Today I was feeling particularly hungry for lunch. I had just been to the gym and the Wolf was definitely banging at the door. I rolled over to Royal Plus restaurant to send this Wolf packing. I packed off the wolf with a fishy feast of Missouni (will post recipe soon) and Fried Fish. However, as I ingested my fish, it was clear to me that going to restaurants here is something I have had to get used to. I use the example of my humble friend Mr. X, who has stuck by me all this time.
In England, X would enter a restaurant and has to be granted permission to sit down. It is customary to wait in line to be seated, or if there is no line, to walk in and gesture and mouth a number as if X were deaf no matter how proximal the waiter, in anticipation of a knowing nod and counter gesture from the waiter who will show X to his table. X waits to be served and will often feel sympathy for the waiter if he looks really busy. X will pointlessly pose his order as a question, not as a demand as if there is a chance the waiter may deem him unsuitable for the dish: “Can I have the cheesecake?” “No, you’re too short” is just not a conversation X will ever hear. In England, being a guest at a restaurant generally follows the “seen but not heard “ rule of thumb, as clearly shown by the way people get their bill, by again pretending to be deaf and scribbling on your hand while you mouth “bill”.
Here, unless you swagger into a restaurant and sit down wherever you want, you feel fundamentally emasculated. It was so clear that this was the case when I first arrived that there was no way I could consider even playfully committing this faux-pas, lest I lose the respect of the deferent waiters. Also, if you see someone you know, you don’t have to ask to be invited over, you can just waltz over and join the table.
What this liberal seating arrangement means is that order taking can become quite challenging for the waiter. Being a waiter here is a hard job: you get barked at to take orders and you have to be quick at everything you do. In addition, you have to decide who is paying for what as, seeing as someone might have joined half-way through someone else’s meal you might have to make a snap decision on what gets included on the table’s bill.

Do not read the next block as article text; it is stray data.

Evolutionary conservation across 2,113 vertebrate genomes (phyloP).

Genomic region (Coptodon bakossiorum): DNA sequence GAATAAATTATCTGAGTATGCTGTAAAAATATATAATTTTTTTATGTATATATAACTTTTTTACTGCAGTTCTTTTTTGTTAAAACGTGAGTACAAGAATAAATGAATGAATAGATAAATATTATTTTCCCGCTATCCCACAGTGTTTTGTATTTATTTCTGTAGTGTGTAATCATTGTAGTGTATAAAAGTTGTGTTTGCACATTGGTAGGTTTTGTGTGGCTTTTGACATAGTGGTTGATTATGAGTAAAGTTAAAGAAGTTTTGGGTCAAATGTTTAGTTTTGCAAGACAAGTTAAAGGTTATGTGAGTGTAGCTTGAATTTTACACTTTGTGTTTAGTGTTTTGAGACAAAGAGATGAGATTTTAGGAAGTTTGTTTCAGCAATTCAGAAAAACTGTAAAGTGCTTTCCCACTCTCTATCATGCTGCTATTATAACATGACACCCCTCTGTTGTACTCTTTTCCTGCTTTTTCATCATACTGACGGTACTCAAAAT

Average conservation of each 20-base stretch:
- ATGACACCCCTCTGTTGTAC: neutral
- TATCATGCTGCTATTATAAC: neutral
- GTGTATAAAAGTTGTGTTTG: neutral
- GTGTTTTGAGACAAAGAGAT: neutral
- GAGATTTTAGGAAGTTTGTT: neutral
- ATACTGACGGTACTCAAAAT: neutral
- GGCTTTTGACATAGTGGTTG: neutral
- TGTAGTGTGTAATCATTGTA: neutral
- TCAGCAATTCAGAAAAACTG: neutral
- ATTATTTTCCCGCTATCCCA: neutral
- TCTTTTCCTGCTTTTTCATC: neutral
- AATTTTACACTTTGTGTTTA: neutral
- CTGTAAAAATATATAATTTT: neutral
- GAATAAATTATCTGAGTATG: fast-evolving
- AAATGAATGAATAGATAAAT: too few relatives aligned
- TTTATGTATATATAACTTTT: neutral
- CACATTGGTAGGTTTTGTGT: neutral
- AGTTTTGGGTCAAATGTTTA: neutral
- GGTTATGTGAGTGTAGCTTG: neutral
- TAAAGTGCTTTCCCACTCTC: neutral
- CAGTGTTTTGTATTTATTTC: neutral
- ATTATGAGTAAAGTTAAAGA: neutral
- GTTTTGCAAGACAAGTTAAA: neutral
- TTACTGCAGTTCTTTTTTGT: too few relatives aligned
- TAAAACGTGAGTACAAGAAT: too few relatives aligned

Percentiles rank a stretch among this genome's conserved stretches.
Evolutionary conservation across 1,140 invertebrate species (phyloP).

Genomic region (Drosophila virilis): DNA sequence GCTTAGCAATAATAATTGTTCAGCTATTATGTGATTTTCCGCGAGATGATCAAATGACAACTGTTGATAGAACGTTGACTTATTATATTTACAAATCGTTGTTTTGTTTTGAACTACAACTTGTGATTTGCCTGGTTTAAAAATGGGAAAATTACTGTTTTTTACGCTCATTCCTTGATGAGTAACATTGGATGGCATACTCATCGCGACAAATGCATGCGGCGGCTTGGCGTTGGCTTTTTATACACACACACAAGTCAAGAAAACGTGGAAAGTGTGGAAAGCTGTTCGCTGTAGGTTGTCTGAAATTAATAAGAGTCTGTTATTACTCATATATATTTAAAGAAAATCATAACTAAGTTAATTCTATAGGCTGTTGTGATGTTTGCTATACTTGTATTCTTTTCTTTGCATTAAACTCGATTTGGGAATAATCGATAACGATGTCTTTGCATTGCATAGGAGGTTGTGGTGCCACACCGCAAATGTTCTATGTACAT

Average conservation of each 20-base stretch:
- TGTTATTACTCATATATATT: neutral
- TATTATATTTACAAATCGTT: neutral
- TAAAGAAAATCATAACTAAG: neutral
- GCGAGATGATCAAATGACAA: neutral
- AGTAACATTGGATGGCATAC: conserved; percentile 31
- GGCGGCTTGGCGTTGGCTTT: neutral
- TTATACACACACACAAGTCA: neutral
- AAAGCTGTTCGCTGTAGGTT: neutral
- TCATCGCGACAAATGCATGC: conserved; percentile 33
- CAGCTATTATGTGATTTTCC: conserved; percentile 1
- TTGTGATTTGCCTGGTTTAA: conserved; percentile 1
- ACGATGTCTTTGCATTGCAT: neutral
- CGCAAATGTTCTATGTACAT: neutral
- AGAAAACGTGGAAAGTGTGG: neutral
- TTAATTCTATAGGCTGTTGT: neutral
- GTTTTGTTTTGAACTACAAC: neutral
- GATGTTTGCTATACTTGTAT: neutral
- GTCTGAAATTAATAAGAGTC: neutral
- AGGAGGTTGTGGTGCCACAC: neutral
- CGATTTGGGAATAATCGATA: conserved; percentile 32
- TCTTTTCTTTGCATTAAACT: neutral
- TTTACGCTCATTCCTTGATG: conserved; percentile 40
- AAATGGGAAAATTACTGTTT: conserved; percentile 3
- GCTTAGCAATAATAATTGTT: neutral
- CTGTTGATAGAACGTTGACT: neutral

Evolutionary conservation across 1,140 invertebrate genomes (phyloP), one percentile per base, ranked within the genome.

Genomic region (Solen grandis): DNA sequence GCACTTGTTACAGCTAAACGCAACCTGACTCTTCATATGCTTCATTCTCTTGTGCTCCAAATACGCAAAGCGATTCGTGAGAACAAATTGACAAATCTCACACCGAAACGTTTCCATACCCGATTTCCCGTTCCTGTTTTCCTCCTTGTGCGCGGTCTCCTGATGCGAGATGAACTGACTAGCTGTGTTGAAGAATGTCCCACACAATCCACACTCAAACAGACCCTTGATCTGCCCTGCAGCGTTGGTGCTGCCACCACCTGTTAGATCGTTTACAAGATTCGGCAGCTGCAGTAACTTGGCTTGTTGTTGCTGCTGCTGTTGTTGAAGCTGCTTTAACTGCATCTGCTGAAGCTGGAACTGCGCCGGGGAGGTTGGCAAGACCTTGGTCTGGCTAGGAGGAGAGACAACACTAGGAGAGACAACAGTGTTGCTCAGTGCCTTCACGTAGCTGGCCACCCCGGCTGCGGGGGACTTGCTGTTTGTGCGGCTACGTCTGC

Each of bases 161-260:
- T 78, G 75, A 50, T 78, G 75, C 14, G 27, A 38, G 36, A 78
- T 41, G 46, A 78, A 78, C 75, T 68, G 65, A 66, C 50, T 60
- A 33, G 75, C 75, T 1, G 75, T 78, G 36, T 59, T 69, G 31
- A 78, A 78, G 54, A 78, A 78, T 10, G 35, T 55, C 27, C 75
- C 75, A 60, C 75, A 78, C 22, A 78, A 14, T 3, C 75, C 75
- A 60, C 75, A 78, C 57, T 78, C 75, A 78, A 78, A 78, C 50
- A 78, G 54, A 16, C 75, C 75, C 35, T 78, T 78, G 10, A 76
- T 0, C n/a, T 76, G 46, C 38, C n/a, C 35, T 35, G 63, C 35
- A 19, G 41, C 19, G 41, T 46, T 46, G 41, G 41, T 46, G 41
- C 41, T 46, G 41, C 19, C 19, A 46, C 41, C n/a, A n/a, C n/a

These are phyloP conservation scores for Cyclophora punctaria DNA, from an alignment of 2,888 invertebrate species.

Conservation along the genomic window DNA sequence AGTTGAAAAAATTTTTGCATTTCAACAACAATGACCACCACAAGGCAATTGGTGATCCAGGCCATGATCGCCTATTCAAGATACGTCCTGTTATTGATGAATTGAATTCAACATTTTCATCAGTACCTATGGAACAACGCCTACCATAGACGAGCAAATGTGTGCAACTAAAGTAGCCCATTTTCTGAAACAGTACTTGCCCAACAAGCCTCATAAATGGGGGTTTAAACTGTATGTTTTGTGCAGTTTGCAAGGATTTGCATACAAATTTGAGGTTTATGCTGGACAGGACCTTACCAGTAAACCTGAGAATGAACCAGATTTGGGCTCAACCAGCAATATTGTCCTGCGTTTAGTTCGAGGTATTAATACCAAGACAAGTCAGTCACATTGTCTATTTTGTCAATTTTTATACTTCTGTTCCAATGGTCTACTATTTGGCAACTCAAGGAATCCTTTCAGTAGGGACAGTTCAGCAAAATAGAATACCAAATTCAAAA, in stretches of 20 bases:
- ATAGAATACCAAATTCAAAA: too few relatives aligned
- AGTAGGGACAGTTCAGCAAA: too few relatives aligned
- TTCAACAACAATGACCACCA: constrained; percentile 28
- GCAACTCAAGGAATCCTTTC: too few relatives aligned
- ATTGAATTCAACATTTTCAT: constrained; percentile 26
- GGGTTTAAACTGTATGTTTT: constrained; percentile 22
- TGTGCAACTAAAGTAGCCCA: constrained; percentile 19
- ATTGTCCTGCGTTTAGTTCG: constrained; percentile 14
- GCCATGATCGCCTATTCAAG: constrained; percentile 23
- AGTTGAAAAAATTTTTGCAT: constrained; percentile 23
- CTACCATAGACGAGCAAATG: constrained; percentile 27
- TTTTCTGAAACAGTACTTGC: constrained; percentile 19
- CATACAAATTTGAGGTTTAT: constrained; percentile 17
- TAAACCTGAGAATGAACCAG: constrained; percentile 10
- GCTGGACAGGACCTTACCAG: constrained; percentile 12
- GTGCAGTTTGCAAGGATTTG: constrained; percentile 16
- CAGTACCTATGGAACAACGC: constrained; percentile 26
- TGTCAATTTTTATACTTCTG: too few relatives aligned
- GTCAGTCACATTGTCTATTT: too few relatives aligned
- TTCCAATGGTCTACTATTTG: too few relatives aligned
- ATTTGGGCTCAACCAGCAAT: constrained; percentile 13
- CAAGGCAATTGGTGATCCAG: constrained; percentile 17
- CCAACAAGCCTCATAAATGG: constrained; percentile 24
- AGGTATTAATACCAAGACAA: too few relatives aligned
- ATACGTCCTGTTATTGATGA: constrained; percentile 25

But the waiters seem so keen to be swift in the execution of the job that often they will hover at a distance from your table, eagle-eyed and ready to swoop. No a second may pass from the last grain of rice passing into your mouth before your plates are whisked away. I’ve always found this ironic, since people often stay in restaurants here for up to half an hour after they have paid the bill just chatting. You don’t just chat to your own table mind you, shouting across the restaurant is perfectly acceptable, since you have known everyone in it your whole life.
The most delicate piece of restauranteership, in my opinion, is knowing the exact moment when the waiters choose to deploy the nuts. The nuts signal the end of the meal but many expect them alongside coffee or their food, so that no time at all can be wasted between sustenance and mastication. While this demonstrates mastery of the waiting role, nuts are also an indicator of a patron’s understanding of proceedings. My grip on restaurant etiquette on Addu is clearly not as strong as it could be, judging by my own nut behaviour: I haven’t mastered my nut-taking quite yet as I still hear titters when I choose to munch on a nut while sipping my coffee… Mr X just wouldn’t cope.